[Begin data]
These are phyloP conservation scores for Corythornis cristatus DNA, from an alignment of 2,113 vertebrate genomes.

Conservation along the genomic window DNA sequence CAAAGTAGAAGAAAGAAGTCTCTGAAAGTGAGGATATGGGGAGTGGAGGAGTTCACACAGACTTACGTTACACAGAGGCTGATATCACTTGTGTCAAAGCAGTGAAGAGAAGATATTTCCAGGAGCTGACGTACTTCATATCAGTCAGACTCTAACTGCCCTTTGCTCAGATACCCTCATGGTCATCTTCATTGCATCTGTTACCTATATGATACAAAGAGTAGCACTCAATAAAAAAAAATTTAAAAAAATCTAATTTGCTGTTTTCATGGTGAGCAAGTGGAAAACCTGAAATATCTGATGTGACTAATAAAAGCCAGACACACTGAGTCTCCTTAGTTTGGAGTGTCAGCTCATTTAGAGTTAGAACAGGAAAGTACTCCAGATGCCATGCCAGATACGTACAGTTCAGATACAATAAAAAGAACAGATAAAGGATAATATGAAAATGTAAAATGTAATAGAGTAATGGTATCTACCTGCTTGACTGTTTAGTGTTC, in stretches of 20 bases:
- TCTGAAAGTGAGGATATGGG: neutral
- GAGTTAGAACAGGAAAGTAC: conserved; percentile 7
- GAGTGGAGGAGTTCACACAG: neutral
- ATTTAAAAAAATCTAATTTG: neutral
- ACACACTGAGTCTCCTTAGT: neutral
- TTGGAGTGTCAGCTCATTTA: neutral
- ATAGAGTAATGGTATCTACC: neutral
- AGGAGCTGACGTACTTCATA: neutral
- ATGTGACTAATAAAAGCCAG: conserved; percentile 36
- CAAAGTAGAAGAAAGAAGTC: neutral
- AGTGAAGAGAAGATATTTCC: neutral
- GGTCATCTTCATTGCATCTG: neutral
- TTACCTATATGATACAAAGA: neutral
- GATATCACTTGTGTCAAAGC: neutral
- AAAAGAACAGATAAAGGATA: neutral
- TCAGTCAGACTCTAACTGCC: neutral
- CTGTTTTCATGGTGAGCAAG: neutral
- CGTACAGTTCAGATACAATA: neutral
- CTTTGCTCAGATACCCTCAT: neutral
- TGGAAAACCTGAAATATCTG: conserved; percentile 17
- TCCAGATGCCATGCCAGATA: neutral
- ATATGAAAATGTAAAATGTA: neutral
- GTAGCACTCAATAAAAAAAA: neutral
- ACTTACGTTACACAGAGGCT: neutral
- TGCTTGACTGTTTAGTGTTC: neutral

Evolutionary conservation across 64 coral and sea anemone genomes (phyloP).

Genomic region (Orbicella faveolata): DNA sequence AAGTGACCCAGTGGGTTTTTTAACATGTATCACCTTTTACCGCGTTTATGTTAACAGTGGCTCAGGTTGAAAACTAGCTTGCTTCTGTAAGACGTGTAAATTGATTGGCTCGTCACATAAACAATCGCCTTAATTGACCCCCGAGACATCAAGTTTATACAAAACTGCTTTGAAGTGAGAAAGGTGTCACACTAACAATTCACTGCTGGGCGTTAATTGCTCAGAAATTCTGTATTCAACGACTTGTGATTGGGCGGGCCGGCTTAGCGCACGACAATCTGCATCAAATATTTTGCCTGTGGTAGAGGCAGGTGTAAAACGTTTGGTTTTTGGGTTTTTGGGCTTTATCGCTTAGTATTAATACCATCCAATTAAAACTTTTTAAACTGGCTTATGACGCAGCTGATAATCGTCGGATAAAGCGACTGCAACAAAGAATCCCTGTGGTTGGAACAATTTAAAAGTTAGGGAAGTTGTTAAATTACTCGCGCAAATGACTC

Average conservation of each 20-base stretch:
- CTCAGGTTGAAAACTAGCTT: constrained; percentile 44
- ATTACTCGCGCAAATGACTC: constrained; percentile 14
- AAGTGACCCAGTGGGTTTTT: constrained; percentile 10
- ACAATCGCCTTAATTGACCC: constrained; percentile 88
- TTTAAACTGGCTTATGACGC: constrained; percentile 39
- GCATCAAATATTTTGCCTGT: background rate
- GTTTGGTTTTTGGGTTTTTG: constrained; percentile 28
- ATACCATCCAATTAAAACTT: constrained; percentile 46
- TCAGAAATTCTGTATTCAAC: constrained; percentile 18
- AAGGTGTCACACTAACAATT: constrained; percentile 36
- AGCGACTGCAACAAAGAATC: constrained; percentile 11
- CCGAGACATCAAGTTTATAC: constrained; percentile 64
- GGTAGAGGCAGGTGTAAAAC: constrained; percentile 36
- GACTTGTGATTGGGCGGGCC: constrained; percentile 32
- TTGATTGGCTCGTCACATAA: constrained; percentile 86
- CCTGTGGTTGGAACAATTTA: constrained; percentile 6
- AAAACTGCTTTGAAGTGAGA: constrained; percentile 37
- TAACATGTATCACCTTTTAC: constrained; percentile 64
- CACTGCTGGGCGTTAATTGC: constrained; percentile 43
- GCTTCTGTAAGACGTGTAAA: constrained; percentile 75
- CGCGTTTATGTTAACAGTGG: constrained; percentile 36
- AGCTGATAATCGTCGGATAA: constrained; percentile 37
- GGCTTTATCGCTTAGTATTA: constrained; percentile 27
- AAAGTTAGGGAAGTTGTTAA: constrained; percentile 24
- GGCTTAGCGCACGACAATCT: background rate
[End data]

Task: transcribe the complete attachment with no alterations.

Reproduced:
These are phyloP conservation scores for Corythornis cristatus DNA, from an alignment of 2,113 vertebrate genomes.

Conservation along the genomic window DNA sequence CAAAGTAGAAGAAAGAAGTCTCTGAAAGTGAGGATATGGGGAGTGGAGGAGTTCACACAGACTTACGTTACACAGAGGCTGATATCACTTGTGTCAAAGCAGTGAAGAGAAGATATTTCCAGGAGCTGACGTACTTCATATCAGTCAGACTCTAACTGCCCTTTGCTCAGATACCCTCATGGTCATCTTCATTGCATCTGTTACCTATATGATACAAAGAGTAGCACTCAATAAAAAAAAATTTAAAAAAATCTAATTTGCTGTTTTCATGGTGAGCAAGTGGAAAACCTGAAATATCTGATGTGACTAATAAAAGCCAGACACACTGAGTCTCCTTAGTTTGGAGTGTCAGCTCATTTAGAGTTAGAACAGGAAAGTACTCCAGATGCCATGCCAGATACGTACAGTTCAGATACAATAAAAAGAACAGATAAAGGATAATATGAAAATGTAAAATGTAATAGAGTAATGGTATCTACCTGCTTGACTGTTTAGTGTTC, in stretches of 20 bases:
- TCTGAAAGTGAGGATATGGG: neutral
- GAGTTAGAACAGGAAAGTAC: conserved; percentile 7
- GAGTGGAGGAGTTCACACAG: neutral
- ATTTAAAAAAATCTAATTTG: neutral
- ACACACTGAGTCTCCTTAGT: neutral
- TTGGAGTGTCAGCTCATTTA: neutral
- ATAGAGTAATGGTATCTACC: neutral
- AGGAGCTGACGTACTTCATA: neutral
- ATGTGACTAATAAAAGCCAG: conserved; percentile 36
- CAAAGTAGAAGAAAGAAGTC: neutral
- AGTGAAGAGAAGATATTTCC: neutral
- GGTCATCTTCATTGCATCTG: neutral
- TTACCTATATGATACAAAGA: neutral
- GATATCACTTGTGTCAAAGC: neutral
- AAAAGAACAGATAAAGGATA: neutral
- TCAGTCAGACTCTAACTGCC: neutral
- CTGTTTTCATGGTGAGCAAG: neutral
- CGTACAGTTCAGATACAATA: neutral
- CTTTGCTCAGATACCCTCAT: neutral
- TGGAAAACCTGAAATATCTG: conserved; percentile 17
- TCCAGATGCCATGCCAGATA: neutral
- ATATGAAAATGTAAAATGTA: neutral
- GTAGCACTCAATAAAAAAAA: neutral
- ACTTACGTTACACAGAGGCT: neutral
- TGCTTGACTGTTTAGTGTTC: neutral

Evolutionary conservation across 64 coral and sea anemone genomes (phyloP).

Genomic region (Orbicella faveolata): DNA sequence AAGTGACCCAGTGGGTTTTTTAACATGTATCACCTTTTACCGCGTTTATGTTAACAGTGGCTCAGGTTGAAAACTAGCTTGCTTCTGTAAGACGTGTAAATTGATTGGCTCGTCACATAAACAATCGCCTTAATTGACCCCCGAGACATCAAGTTTATACAAAACTGCTTTGAAGTGAGAAAGGTGTCACACTAACAATTCACTGCTGGGCGTTAATTGCTCAGAAATTCTGTATTCAACGACTTGTGATTGGGCGGGCCGGCTTAGCGCACGACAATCTGCATCAAATATTTTGCCTGTGGTAGAGGCAGGTGTAAAACGTTTGGTTTTTGGGTTTTTGGGCTTTATCGCTTAGTATTAATACCATCCAATTAAAACTTTTTAAACTGGCTTATGACGCAGCTGATAATCGTCGGATAAAGCGACTGCAACAAAGAATCCCTGTGGTTGGAACAATTTAAAAGTTAGGGAAGTTGTTAAATTACTCGCGCAAATGACTC

Average conservation of each 20-base stretch:
- CTCAGGTTGAAAACTAGCTT: constrained; percentile 44
- ATTACTCGCGCAAATGACTC: constrained; percentile 14
- AAGTGACCCAGTGGGTTTTT: constrained; percentile 10
- ACAATCGCCTTAATTGACCC: constrained; percentile 88
- TTTAAACTGGCTTATGACGC: constrained; percentile 39
- GCATCAAATATTTTGCCTGT: background rate
- GTTTGGTTTTTGGGTTTTTG: constrained; percentile 28
- ATACCATCCAATTAAAACTT: constrained; percentile 46
- TCAGAAATTCTGTATTCAAC: constrained; percentile 18
- AAGGTGTCACACTAACAATT: constrained; percentile 36
- AGCGACTGCAACAAAGAATC: constrained; percentile 11
- CCGAGACATCAAGTTTATAC: constrained; percentile 64
- GGTAGAGGCAGGTGTAAAAC: constrained; percentile 36
- GACTTGTGATTGGGCGGGCC: constrained; percentile 32
- TTGATTGGCTCGTCACATAA: constrained; percentile 86
- CCTGTGGTTGGAACAATTTA: constrained; percentile 6
- AAAACTGCTTTGAAGTGAGA: constrained; percentile 37
- TAACATGTATCACCTTTTAC: constrained; percentile 64
- CACTGCTGGGCGTTAATTGC: constrained; percentile 43
- GCTTCTGTAAGACGTGTAAA: constrained; percentile 75
- CGCGTTTATGTTAACAGTGG: constrained; percentile 36
- AGCTGATAATCGTCGGATAA: constrained; percentile 37
- GGCTTTATCGCTTAGTATTA: constrained; percentile 27
- AAAGTTAGGGAAGTTGTTAA: constrained; percentile 24
- GGCTTAGCGCACGACAATCT: background rate